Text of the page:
Bolivia's Morales scrambles to stem crisis over massive fuel price hike

President Evo Morales's decision to cut fuel subsidies has led to repeated protests, most recently today, by poor Bolivians who make up his political base.

Gaston Brito/Reuters
Demonstrators take part in a protest rally against President Evo Morales' government in La Paz, Thursday. Morales raised the minimum wage by 20 percent on Wednesday in a bid to defuse social tensions over hefty fuel price increases that have sparked protests in the impoverished Andean country.

Bolivian President Evo Morales faces another day of demonstrations over an enormous fuel price increase today, after bus drivers and some citizens' groups rejected his conciliatory gesture to increase pay for minimum-wage workers and public servants.

The head of the national bus drivers' union, Franklin Duran, called for a national strike today after Mr. Morales last night reaffirmed his Dec. 26 decree to slash subsidies and raise fuel prices by more than 50 percent, the first price increase in six years.

"This speech didn't have much flavor for us," said Mr. Duran, whose union is one of the country's most powerful, as the vast majority of Bolivians travel by bus and striking drivers use their vehicles to block streets. "We were hoping he would solve our problem, both as drivers and as Bolivian families."

The conflict may be Morales's biggest crisis since taking office in 2006. While he faced a recall referendum and extremist demonstrations in 2008, he has never faced so much opposition from the small miners, peasant farmers, and urban poor that make up his base.

Morales's sales pitch

Morales tried to explain the cuts last night by pointing out that half of the $380 million the government spent this year to lower fuel prices ended up being skimmed off by smugglers – including some bus drivers – who filled up in Bolivia and sold gasoline or diesel in neighboring countries for a profit.

Ending the subsidy will also help state oil company YPFB increase oil exploration, raising the possibility that the country could end fuel imports, he added.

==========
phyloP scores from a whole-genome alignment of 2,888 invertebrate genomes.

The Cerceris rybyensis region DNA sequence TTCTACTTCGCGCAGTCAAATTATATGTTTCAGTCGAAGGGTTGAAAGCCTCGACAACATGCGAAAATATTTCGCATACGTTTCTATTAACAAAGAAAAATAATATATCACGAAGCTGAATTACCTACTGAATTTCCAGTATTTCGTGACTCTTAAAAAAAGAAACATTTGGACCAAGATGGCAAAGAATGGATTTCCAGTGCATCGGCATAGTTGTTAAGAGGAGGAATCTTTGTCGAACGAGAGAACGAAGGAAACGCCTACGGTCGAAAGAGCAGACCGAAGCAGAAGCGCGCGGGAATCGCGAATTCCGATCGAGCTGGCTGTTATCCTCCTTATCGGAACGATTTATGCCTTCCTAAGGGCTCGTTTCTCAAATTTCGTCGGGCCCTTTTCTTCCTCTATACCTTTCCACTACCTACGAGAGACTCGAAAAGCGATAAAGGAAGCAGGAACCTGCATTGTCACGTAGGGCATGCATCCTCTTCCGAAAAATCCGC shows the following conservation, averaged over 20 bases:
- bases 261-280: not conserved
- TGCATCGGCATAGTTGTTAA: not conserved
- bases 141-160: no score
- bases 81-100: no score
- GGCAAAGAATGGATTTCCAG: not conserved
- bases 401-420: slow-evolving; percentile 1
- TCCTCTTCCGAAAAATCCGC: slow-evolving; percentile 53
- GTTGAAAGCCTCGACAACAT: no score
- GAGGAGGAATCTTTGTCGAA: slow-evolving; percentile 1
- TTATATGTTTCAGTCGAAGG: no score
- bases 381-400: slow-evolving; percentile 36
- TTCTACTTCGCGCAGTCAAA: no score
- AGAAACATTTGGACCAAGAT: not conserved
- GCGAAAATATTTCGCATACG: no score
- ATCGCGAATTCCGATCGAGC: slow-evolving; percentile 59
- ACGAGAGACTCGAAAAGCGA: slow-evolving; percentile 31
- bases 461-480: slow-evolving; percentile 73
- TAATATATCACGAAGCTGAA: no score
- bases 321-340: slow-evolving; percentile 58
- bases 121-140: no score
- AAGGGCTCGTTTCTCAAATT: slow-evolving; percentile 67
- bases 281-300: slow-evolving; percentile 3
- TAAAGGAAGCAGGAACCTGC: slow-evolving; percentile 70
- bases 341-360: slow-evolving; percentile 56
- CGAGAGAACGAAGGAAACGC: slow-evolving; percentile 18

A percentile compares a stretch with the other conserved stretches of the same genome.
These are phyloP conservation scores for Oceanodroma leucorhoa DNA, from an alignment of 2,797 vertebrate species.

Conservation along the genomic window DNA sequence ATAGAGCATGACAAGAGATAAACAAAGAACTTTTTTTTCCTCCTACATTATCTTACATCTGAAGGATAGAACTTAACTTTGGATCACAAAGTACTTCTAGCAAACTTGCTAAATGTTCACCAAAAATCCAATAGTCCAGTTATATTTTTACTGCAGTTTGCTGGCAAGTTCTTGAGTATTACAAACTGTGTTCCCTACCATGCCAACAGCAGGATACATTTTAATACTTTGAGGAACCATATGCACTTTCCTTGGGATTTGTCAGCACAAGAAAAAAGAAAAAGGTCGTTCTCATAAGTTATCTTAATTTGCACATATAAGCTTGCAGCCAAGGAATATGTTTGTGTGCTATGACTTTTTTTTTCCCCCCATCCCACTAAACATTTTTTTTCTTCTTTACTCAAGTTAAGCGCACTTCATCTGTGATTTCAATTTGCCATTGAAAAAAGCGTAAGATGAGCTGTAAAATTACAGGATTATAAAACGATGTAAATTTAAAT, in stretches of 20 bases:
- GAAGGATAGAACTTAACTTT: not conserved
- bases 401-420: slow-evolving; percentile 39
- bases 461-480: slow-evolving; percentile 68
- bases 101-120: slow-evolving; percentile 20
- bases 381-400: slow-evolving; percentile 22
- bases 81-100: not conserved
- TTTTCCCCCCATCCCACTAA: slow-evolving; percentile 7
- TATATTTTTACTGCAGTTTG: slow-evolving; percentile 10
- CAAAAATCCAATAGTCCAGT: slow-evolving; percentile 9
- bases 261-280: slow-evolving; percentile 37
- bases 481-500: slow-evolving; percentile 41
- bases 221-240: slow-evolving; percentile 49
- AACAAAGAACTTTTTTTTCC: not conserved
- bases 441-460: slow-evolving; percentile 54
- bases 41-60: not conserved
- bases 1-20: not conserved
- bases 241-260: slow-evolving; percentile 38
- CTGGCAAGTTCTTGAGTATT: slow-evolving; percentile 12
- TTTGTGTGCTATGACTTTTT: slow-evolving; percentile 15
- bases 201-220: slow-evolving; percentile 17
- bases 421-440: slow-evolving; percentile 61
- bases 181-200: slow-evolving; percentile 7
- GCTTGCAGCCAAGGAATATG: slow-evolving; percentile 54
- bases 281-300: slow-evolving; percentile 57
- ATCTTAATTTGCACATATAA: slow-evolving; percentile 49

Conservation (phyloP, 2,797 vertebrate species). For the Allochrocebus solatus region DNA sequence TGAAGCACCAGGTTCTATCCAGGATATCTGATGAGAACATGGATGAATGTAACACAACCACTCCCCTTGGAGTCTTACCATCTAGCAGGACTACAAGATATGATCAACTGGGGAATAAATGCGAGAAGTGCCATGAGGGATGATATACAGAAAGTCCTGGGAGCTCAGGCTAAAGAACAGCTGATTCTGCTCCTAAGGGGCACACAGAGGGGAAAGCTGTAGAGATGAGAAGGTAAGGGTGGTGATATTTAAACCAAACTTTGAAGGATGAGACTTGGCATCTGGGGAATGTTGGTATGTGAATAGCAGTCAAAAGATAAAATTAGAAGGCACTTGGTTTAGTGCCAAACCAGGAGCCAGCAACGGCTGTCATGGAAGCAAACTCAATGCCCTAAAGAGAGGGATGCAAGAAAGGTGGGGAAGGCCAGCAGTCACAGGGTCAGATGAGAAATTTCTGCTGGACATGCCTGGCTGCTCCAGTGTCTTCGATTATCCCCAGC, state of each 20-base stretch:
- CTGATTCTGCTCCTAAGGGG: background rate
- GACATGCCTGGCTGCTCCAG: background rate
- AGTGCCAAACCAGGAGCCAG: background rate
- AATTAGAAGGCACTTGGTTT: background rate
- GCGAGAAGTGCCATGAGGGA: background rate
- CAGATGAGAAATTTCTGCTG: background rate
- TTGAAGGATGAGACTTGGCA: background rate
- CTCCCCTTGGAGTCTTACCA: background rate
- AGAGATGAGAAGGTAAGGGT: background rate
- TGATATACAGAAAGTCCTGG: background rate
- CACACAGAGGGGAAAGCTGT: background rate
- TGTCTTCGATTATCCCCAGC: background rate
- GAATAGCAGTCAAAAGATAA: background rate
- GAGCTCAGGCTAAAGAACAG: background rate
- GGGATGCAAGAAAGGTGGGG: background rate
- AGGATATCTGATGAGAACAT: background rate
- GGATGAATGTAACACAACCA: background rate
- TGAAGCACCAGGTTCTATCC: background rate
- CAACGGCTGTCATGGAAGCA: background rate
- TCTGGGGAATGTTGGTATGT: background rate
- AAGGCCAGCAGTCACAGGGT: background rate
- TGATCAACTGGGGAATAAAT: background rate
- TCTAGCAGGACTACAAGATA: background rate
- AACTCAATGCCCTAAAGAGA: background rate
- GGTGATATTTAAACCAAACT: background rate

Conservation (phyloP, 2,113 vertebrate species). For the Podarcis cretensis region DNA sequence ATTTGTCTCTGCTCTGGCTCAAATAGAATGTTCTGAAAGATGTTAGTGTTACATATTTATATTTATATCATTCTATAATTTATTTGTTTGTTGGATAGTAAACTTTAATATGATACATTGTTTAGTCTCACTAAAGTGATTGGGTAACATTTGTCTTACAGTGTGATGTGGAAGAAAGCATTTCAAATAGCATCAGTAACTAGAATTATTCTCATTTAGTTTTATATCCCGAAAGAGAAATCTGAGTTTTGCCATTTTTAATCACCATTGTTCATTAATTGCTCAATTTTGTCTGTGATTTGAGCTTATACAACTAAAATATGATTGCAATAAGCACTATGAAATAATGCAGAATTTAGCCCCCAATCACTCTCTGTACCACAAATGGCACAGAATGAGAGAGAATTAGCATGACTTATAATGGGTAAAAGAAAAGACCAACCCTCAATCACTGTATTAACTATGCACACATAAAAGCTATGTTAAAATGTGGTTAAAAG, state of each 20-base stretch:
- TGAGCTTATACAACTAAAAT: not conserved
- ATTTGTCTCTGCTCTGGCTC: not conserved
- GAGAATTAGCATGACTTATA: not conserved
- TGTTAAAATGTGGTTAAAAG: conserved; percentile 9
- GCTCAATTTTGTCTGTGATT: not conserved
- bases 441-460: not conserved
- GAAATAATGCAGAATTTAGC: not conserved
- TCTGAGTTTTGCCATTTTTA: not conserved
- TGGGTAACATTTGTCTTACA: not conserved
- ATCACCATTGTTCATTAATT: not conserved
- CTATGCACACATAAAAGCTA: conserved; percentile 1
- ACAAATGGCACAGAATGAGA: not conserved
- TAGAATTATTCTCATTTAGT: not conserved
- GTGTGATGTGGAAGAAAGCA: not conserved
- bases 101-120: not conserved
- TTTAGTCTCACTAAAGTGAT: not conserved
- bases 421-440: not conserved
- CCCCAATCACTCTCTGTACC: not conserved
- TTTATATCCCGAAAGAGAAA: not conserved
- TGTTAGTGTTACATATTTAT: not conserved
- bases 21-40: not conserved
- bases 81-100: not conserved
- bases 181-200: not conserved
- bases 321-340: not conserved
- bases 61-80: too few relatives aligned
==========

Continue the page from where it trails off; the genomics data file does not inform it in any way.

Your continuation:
The president also raised the minimum wage to $117 a month and gave the police, military, health, and education workers 20 percent raises.

Why the poor don't welcome pay raises

Rolando Villena, appointed by Morales to be a government ombudsman this year, said the price increase would hurt the poor the most.

Indeed, hopes for long-term economic stability and the new public-sector raises don't help the poor, whose jobs don't pay hourly wages, says Mario Duran, a political analyst in the El Alto neighborhood on the outskirts of the capital, La Paz.

Most residents in El Alto run small businesses such as clothing workshops and mechanic shops, meaning they won't benefit from a higher minimum wage. They are, however, hit by the costs of the price increase, as bus fares have jumped 50 to 100 percent and lunches that recently cost $1 now cost $1.50 to $2, he says.

Almost 90 percent of the neighborhood's residents voted for Morales last year, Duran says, adding that the president's popularity was in part a result of his opposition to the last increase in fuel prices, at the end of 2004..

Contrast with Iran, which also cut fuel subsidies

The crisis over Bolivia's fuel price increase stands in contrast to the calm in Iran, which also cut fuel and other subsidies last week, says Armin Wagner, transport policy advisor at the aid agency German Technical Cooperation, in an e-mailed response to questions.

He compiles an annual survey of fuel prices worldwide. Governments do better if they announcements fuel price changes regularly, rather than waiting years between adjustments, he says.

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